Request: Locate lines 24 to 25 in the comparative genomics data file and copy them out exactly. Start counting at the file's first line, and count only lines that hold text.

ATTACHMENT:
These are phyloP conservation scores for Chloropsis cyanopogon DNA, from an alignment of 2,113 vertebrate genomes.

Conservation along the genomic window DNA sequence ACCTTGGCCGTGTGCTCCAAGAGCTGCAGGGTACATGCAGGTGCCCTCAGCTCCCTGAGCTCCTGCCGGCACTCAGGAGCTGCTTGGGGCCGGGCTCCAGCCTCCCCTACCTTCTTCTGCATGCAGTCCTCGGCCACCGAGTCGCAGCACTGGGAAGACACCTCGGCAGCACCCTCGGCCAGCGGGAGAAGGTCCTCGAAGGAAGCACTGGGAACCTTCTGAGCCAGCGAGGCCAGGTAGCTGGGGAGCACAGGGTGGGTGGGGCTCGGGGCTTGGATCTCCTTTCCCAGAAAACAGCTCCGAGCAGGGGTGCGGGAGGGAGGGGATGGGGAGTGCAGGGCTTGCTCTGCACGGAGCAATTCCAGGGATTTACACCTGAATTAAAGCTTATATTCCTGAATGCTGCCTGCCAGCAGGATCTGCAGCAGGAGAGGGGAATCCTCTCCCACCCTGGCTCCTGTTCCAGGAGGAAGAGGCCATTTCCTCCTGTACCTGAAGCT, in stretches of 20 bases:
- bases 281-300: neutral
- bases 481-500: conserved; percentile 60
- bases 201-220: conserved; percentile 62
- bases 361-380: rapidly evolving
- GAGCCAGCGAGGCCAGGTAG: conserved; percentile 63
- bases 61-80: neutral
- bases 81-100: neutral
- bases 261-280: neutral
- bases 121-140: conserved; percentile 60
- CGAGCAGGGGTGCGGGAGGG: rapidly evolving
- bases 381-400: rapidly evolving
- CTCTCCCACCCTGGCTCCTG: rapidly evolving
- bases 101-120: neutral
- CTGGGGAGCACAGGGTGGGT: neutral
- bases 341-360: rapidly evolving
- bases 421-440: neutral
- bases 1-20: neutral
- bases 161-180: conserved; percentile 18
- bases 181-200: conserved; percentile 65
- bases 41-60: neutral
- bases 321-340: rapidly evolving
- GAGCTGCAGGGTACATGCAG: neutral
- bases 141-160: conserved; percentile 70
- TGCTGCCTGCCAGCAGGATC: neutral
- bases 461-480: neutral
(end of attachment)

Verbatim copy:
- GAGCTGCAGGGTACATGCAG: neutral
- bases 141-160: conserved; percentile 70